The pandemic has wreaked all sorts of havoc, especially for those already experiencing tenuous living conditions. Eviction moratoriums have bought time for those who have lost jobs or otherwise face economic hardship and can't pay rent. The governor has extended the moratorium through at least mid-November. Nationally, the Trump administration moved to ban evictions for many renters through the end of the year. The order was put through by the Centers for Disease Control as a way to mitigate the spread of COVID-19 in transient, homeless populations.
But, without the help of government funds, renters will still owe money, and landlords still want to collect to make their own ends meet. An eviction moratorium alone is unlikely to mitigate a housing crisis.
Meanwhile, in Springfield, the city had asked the community for suggestions on the best way to use funds provided by a $799,000 Community Development Block Grant meant for COVID-19 relief. A need was expressed for help with rent payments and the city ultimately earmarked $400,000 of the overall grant for rental assistance. Money goes directly to the landlord. As of Oct. 20, there was more than $245,000 still available through the Springfield rental assistance program, which is a partnership between the city and the Springfield Urban League, according to a spokesperson for the city.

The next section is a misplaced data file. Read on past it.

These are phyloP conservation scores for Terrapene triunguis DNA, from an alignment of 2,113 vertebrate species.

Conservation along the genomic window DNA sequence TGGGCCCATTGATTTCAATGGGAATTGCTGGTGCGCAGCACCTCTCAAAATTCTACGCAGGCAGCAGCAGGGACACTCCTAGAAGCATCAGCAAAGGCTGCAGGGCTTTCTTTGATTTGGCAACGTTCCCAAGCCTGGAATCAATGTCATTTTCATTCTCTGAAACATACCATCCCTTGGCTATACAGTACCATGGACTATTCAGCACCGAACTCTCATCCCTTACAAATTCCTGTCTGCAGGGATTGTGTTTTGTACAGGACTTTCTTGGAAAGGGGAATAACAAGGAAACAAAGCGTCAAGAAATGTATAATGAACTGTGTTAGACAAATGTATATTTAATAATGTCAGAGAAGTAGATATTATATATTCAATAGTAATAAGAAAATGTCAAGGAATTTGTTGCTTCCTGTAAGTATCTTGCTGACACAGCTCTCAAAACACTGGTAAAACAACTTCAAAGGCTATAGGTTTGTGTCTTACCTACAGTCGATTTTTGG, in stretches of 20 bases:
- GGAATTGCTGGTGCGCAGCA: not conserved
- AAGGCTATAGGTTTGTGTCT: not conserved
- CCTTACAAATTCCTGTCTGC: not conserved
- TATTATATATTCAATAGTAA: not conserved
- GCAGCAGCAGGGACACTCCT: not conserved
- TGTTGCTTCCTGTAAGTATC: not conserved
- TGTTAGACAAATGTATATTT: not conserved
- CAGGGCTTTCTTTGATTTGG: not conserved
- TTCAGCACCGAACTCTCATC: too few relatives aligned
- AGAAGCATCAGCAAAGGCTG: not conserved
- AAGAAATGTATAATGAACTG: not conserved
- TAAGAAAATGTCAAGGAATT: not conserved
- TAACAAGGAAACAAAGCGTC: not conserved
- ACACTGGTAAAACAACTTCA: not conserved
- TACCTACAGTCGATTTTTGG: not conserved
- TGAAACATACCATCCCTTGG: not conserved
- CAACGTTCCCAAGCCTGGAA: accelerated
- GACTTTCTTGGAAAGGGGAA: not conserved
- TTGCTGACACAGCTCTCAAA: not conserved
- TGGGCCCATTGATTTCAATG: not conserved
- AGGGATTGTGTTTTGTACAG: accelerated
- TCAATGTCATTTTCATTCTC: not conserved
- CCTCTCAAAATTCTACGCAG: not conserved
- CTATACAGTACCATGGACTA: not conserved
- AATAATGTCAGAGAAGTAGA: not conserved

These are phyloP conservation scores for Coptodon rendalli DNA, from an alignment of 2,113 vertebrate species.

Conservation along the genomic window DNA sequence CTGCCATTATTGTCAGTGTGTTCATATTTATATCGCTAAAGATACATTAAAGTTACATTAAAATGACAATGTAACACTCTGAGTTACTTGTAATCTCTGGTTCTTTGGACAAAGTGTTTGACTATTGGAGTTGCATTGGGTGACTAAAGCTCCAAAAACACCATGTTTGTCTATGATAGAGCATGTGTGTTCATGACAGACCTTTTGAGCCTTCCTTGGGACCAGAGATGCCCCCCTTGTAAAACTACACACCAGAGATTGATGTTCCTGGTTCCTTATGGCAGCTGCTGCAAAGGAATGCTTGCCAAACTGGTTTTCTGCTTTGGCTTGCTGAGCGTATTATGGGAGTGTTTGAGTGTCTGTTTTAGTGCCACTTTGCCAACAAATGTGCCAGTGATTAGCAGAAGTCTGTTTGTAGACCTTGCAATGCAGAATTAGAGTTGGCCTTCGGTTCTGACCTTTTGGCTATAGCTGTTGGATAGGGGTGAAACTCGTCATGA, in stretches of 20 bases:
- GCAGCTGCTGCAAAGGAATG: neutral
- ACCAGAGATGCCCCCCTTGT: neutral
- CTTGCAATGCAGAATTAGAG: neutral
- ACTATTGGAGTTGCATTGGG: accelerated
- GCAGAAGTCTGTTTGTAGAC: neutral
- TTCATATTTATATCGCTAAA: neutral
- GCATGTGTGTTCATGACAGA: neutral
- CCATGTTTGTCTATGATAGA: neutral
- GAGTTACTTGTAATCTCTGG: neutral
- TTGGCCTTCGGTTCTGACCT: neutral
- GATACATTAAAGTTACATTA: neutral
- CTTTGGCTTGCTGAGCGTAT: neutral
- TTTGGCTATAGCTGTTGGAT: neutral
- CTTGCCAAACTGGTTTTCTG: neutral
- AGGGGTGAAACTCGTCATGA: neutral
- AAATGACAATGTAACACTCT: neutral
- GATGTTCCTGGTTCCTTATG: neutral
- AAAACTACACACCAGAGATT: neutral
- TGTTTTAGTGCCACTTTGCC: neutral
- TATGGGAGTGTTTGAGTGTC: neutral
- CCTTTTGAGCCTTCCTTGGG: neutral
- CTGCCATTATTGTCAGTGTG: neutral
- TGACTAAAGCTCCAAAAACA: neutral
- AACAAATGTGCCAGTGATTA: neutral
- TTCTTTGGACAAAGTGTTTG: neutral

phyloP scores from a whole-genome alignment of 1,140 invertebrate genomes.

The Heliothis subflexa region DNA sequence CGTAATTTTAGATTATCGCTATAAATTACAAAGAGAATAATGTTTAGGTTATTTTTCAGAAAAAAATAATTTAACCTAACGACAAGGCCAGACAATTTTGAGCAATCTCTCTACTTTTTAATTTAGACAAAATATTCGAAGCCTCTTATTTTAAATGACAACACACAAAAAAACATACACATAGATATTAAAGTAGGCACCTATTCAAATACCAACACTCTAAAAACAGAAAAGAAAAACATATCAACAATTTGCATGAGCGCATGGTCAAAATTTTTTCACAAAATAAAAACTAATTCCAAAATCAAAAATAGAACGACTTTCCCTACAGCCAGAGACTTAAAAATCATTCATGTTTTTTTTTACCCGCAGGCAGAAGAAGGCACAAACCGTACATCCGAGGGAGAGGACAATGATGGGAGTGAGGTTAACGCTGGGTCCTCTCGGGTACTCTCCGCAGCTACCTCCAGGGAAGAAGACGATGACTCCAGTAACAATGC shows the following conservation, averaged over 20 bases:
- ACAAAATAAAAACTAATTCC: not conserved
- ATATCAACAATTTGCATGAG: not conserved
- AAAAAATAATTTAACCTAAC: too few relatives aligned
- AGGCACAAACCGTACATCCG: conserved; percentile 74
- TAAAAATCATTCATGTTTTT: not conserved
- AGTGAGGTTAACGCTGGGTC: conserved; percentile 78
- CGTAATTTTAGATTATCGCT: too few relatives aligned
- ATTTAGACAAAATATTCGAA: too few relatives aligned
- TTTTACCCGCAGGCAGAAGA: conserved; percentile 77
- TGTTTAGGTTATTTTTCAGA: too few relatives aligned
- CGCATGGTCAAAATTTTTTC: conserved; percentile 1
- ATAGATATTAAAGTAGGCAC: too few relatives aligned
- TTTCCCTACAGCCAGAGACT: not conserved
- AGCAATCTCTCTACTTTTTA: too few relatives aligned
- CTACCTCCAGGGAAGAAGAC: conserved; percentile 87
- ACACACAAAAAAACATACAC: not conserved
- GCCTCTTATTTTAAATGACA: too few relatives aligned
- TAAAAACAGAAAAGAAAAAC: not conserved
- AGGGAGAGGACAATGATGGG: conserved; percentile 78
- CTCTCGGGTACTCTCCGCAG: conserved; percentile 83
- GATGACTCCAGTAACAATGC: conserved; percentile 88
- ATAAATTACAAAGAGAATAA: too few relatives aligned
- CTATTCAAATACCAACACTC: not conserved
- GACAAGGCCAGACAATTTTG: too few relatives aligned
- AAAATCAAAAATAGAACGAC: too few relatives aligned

To qualify, the property must be within corporate limits in Springfield, the tenant must meet income guidelines, ($42,800 or less for a single person), the tenant must prove a loss of income due to COVID-19 and the landlord must agree to participate in the program, which offers a maximum of $1,000 per tenant. Tenants who need assistance can call the Springfield Urban League at 217-789-0830 on weekdays between 9 a.m. and 4 p.m. They should specify that they are seeking assistance for rent within the city of Springfield.